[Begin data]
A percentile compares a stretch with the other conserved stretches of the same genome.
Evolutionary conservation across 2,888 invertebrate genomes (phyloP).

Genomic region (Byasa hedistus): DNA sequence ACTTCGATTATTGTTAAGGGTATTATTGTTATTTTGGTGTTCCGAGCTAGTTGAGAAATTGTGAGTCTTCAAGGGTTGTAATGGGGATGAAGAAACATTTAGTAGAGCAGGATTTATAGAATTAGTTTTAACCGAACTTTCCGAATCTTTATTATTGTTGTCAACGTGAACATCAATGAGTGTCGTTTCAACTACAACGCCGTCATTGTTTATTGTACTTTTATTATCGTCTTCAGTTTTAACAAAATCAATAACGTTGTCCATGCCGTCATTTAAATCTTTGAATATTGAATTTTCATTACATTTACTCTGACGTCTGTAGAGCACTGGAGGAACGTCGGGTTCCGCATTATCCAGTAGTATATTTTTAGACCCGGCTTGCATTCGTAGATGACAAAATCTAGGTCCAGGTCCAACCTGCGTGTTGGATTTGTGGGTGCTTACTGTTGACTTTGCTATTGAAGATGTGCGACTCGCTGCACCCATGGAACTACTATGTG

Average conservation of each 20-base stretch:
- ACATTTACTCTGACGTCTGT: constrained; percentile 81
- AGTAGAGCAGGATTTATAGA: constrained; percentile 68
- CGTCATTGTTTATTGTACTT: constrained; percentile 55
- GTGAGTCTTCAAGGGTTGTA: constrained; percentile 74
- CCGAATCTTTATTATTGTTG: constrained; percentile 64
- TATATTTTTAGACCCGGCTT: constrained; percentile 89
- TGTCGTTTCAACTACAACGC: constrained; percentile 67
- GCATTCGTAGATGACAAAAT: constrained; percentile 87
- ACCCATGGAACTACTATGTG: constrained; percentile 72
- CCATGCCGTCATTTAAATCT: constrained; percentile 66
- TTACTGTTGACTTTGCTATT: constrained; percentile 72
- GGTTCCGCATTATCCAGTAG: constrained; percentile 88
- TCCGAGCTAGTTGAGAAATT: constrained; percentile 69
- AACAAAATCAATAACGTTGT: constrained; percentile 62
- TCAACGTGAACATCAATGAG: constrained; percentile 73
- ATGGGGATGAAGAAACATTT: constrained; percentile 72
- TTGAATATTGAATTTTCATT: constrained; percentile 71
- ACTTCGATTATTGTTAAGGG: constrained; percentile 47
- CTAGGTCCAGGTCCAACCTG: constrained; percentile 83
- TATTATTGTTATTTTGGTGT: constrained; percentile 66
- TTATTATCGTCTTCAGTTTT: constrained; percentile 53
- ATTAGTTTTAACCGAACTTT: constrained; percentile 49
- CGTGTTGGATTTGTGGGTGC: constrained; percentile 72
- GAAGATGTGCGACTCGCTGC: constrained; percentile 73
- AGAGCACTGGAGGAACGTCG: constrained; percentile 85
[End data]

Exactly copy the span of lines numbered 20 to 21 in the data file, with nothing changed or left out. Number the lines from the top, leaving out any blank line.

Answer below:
- ATGGGGATGAAGAAACATTT: constrained; percentile 72
- TTGAATATTGAATTTTCATT: constrained; percentile 71